From the Past

WHOSE INDEPENDENCE?

 

WHOSE INDEPENDENCE?

By Uthman Shodipe

IT was the bright dawn of free­dom. The yoke of colonialism had been largely severed across the African continent. Liberation fighters who still wore the scars of battle now assumed the leadership of the infant nations. Everywhere, the powerful refrain of freedom coursed through the African horizon with the graceful vibrancy of spring. The magical ardour of inde­pendence glowed in public discourses and in the nuance of private huddles.

It was the time of hope and great possibilities. Nothing was unimagina­ble. The African dream of old was visi­bly etched in realistic attainment. The imperial masters had yielded to the sus­tained rebellion of a fettered people. Liberty was unloosened.

Without their chains the Africans boldly seized the rudder of state, assert­ing their inalienable right to determine the constituents of national glory, dem­onstrating their comprehension of the path of greatness, betraying the im­moral rigidity of the imperial fraudulence. The African, they held, was not inferior to the white man.

There was a selflessness here which transcended the provisional dazzle of the exuberant moment. There was an infectious stirring of leadership which perceived the national growth far be­yond the limits of their own tenure. Whereas the founding fathers of inde­pendent Africa might have perched on plural ideological rostrums, there was still a sameness in their impassioned rivet to the productive longevity of the state. In their fervid canvass for the su­premacy of a cause, they were still united by a sense of purpose, the coher­ence of will; a dramatic missionary clarity which cultivated the African awareness.

This awareness was uniformly aggre­gated in the profound principle of hu­man equality, the inherent brotherhood of man. There was no deviation on this platform. It was the unhidden refrain which mobilised rebellion against the chains of colonialism. It was the defin­ing enlightenment which empowered the African with a spiritual legitimacy of his pursuit.

Seized upon this liberating elixir, the African was convinced of a ratiocinative balance, the equity in nature’s dis­tribution of its eruditional store. In this appreciative license, the African was born anew, his dignity once trampled now shone in a brilliant eminence, his worth thus kindled in natural confi­dence.

It was this rediscovery of the African essence which ignited the emancipa­tory flame in the imprisoning darkness of Black America. Long held down by the pernicious fetters of slavery, sav­aged by the institutional violence of racist laws, the negro could not vote in a country where his basic aspirations were hobbled by discriminatory hur­dles of the state.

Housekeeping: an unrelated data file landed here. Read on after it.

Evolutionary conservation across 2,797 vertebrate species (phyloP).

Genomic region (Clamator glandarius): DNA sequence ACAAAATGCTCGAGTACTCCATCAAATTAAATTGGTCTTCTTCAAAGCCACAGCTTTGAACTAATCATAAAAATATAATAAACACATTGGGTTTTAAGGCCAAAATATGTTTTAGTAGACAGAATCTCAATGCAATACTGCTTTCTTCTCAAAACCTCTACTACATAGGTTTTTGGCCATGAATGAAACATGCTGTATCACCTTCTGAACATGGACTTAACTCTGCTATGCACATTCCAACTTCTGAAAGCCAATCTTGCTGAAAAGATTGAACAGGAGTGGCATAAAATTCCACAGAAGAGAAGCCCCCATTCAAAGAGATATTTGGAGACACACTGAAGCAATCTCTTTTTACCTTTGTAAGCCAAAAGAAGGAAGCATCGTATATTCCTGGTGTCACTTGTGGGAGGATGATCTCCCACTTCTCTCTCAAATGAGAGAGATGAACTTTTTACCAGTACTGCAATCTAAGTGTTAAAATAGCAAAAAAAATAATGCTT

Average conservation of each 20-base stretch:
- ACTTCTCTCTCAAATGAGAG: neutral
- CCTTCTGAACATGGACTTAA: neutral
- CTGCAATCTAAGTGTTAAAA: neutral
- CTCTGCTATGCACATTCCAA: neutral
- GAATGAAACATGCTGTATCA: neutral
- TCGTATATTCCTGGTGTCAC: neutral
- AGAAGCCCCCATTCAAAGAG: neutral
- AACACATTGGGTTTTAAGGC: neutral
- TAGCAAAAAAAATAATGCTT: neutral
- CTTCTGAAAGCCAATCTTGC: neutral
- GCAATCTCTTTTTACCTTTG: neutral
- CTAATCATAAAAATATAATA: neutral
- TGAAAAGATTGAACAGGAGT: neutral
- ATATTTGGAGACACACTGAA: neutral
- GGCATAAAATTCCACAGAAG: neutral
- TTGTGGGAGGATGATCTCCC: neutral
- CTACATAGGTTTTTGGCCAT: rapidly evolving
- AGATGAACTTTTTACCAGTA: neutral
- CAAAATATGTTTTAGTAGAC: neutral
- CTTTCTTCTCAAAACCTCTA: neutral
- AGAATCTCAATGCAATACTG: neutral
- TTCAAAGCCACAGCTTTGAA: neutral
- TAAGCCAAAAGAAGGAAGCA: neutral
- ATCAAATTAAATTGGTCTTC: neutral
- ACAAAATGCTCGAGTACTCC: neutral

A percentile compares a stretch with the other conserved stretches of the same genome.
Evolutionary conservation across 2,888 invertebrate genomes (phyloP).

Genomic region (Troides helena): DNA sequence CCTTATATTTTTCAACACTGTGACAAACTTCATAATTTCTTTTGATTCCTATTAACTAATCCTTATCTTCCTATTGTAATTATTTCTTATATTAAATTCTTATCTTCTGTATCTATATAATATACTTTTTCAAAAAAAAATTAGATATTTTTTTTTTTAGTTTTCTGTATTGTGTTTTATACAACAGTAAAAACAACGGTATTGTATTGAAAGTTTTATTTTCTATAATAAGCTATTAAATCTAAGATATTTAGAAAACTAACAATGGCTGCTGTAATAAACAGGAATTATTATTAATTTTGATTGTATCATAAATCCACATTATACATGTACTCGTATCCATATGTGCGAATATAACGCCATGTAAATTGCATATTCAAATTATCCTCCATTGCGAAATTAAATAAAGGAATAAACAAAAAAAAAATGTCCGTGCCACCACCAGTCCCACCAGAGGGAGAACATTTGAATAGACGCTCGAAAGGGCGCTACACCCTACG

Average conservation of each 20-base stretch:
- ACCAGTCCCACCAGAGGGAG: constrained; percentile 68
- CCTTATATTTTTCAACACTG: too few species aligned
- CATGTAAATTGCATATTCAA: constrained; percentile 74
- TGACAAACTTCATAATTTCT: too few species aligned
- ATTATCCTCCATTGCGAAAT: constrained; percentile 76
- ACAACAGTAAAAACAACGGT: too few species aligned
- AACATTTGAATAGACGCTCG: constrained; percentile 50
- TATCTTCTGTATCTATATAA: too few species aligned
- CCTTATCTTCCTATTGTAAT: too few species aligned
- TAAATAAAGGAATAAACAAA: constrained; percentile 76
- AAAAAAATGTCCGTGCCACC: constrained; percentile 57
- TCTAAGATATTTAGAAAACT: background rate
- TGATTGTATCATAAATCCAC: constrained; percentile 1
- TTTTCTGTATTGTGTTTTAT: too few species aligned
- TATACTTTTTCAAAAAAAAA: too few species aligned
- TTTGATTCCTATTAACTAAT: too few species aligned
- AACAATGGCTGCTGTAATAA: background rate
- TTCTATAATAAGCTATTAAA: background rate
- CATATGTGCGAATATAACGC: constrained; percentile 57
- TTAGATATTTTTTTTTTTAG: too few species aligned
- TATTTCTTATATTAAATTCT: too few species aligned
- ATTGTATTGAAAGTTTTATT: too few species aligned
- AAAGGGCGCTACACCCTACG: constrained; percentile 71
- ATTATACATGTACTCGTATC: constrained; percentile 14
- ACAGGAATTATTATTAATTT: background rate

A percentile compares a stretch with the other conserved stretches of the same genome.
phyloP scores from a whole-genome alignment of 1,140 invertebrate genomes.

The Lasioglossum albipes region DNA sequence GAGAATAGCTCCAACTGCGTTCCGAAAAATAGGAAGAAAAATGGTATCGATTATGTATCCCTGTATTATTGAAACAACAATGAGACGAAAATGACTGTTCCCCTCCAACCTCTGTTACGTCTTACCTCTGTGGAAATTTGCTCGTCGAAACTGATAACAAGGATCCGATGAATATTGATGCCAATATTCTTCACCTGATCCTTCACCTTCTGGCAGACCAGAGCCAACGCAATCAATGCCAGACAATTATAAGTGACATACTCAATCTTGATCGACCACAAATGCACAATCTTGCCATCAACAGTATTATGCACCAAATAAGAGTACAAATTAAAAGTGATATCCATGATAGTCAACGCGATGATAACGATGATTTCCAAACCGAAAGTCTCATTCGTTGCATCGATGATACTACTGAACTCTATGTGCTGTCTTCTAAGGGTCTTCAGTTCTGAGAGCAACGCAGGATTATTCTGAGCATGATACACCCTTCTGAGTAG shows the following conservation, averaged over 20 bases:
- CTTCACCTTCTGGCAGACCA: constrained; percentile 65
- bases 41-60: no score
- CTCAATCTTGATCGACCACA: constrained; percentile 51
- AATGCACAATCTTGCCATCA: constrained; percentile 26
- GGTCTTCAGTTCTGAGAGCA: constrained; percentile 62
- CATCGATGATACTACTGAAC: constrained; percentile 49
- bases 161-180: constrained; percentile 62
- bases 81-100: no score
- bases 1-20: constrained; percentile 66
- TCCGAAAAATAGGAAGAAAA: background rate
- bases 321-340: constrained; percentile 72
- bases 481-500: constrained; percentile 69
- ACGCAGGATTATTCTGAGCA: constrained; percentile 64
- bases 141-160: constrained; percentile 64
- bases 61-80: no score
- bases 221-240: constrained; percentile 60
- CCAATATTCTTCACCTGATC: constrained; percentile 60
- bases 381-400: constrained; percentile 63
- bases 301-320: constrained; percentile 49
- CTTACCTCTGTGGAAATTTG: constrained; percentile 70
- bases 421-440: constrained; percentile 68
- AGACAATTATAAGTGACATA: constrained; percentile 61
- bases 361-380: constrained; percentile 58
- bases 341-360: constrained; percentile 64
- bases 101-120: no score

And when the negro who was a non-person in his own country observed the significant roles his African brothers were playing in a continent earlier abused by imperial excesses, his hu­manity burnished in vigorous defiance of a cruel system which consigned him to a segregated anonymity. He de­manded equity, challenged White America to invoke the wisdom of the founding fathers of the Great Republic who had argued in Congress in the dec­laration of independence on July 4, 1776: “that all men are created equal, that they are endowed by their creator with certain unalienable Rights, that among these are Life, Liberty, and the Pursuit of Happiness – that to secure these rights Governments are instituted among Men, deriving their just powers from the consent of the Governed, that whenever any form of Government be­comes destructive of these Ends, it is the Right of the People to alter or to abolish it…”

Today, the African-American who had been motivated by the founding-fa­thers of Africa to engage the oppres­sors in the racist laager of America, is a salient presence in American life. His attainments are obvious in his represen­tation in council chamber, the mayoral chair, the gubernatorial seat, the US Congress, the highest reaches of the cabinet, the Armed Forces and the White House. For the African-American, his conquest is made, his in­dependence achieved. And these achievements yet endure in his significant gains in the economic expanses and the groves of Academia. For the African-American, his country now wears a benign civility, opening oppor­tunities for the actualization of dreams, entrenching the eternal ideal that this is a country called Hope.

Not so for the African. The euphoric possibilities of independence have been eclipsed. The spring of hope had long died. From the shores of the Mediterra­nean to the sun-smitten wastes of the Kalahari, his continent is wrapped in a tyrannical vice.

Nothing works here anymore, save a bankrupt mercenary leadership. For here there are no visions beyond shadowy, bewildering motives. The conti­nent thrives in iniquity, in the rape of truth. Here leadership hovers in vulpine nudgings as famine, terror and war rav­aged the hearths of the helpless.

Even as the African-American waxes in independence and triumph, the Afri­can retrogresses far beyond the stifling of the imperial chains, degenerating into a new, monstrous darkness. He is imprisoned in fear and violence. His suffrage denied by a hideous martial occupation. He is marooned in an un­ceasing bondage. His independence is a fraud.

 

First Published Tuesday, October 1, 1996.